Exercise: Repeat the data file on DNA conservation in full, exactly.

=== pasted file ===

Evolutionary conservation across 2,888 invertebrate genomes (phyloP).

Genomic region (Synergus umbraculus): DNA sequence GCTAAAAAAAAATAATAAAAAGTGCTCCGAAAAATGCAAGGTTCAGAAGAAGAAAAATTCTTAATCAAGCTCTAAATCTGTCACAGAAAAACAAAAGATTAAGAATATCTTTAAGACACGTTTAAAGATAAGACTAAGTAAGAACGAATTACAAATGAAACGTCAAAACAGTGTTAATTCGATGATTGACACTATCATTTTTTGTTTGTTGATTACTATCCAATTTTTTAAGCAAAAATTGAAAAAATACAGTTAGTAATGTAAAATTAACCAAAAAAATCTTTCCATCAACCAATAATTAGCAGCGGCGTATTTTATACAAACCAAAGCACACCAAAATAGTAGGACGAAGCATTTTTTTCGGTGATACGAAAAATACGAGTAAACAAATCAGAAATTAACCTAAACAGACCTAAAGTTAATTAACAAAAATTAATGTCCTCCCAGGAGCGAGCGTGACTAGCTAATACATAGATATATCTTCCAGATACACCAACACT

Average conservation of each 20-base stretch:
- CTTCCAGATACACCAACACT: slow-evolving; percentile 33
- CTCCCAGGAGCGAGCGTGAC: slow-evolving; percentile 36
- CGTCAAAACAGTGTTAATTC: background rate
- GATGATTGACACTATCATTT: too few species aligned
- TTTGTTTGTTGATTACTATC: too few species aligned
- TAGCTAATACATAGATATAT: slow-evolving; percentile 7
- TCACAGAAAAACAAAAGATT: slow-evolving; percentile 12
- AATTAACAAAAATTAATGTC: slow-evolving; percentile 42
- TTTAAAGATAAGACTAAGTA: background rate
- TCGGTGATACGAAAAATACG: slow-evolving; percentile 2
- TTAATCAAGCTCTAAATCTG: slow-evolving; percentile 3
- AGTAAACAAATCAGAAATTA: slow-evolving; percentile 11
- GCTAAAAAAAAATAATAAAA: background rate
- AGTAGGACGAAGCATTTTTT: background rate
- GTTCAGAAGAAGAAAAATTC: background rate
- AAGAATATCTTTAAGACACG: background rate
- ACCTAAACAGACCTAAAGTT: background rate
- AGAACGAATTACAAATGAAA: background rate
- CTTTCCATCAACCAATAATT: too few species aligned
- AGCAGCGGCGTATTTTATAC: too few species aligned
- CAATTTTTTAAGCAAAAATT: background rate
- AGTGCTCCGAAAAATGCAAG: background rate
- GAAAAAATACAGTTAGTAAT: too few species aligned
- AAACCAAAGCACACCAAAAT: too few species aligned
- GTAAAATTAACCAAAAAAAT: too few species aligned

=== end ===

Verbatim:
Evolutionary conservation across 2,888 invertebrate genomes (phyloP).

Genomic region (Synergus umbraculus): DNA sequence GCTAAAAAAAAATAATAAAAAGTGCTCCGAAAAATGCAAGGTTCAGAAGAAGAAAAATTCTTAATCAAGCTCTAAATCTGTCACAGAAAAACAAAAGATTAAGAATATCTTTAAGACACGTTTAAAGATAAGACTAAGTAAGAACGAATTACAAATGAAACGTCAAAACAGTGTTAATTCGATGATTGACACTATCATTTTTTGTTTGTTGATTACTATCCAATTTTTTAAGCAAAAATTGAAAAAATACAGTTAGTAATGTAAAATTAACCAAAAAAATCTTTCCATCAACCAATAATTAGCAGCGGCGTATTTTATACAAACCAAAGCACACCAAAATAGTAGGACGAAGCATTTTTTTCGGTGATACGAAAAATACGAGTAAACAAATCAGAAATTAACCTAAACAGACCTAAAGTTAATTAACAAAAATTAATGTCCTCCCAGGAGCGAGCGTGACTAGCTAATACATAGATATATCTTCCAGATACACCAACACT

Average conservation of each 20-base stretch:
- CTTCCAGATACACCAACACT: slow-evolving; percentile 33
- CTCCCAGGAGCGAGCGTGAC: slow-evolving; percentile 36
- CGTCAAAACAGTGTTAATTC: background rate
- GATGATTGACACTATCATTT: too few species aligned
- TTTGTTTGTTGATTACTATC: too few species aligned
- TAGCTAATACATAGATATAT: slow-evolving; percentile 7
- TCACAGAAAAACAAAAGATT: slow-evolving; percentile 12
- AATTAACAAAAATTAATGTC: slow-evolving; percentile 42
- TTTAAAGATAAGACTAAGTA: background rate
- TCGGTGATACGAAAAATACG: slow-evolving; percentile 2
- TTAATCAAGCTCTAAATCTG: slow-evolving; percentile 3
- AGTAAACAAATCAGAAATTA: slow-evolving; percentile 11
- GCTAAAAAAAAATAATAAAA: background rate
- AGTAGGACGAAGCATTTTTT: background rate
- GTTCAGAAGAAGAAAAATTC: background rate
- AAGAATATCTTTAAGACACG: background rate
- ACCTAAACAGACCTAAAGTT: background rate
- AGAACGAATTACAAATGAAA: background rate
- CTTTCCATCAACCAATAATT: too few species aligned
- AGCAGCGGCGTATTTTATAC: too few species aligned
- CAATTTTTTAAGCAAAAATT: background rate
- AGTGCTCCGAAAAATGCAAG: background rate
- GAAAAAATACAGTTAGTAAT: too few species aligned
- AAACCAAAGCACACCAAAAT: too few species aligned
- GTAAAATTAACCAAAAAAAT: too few species aligned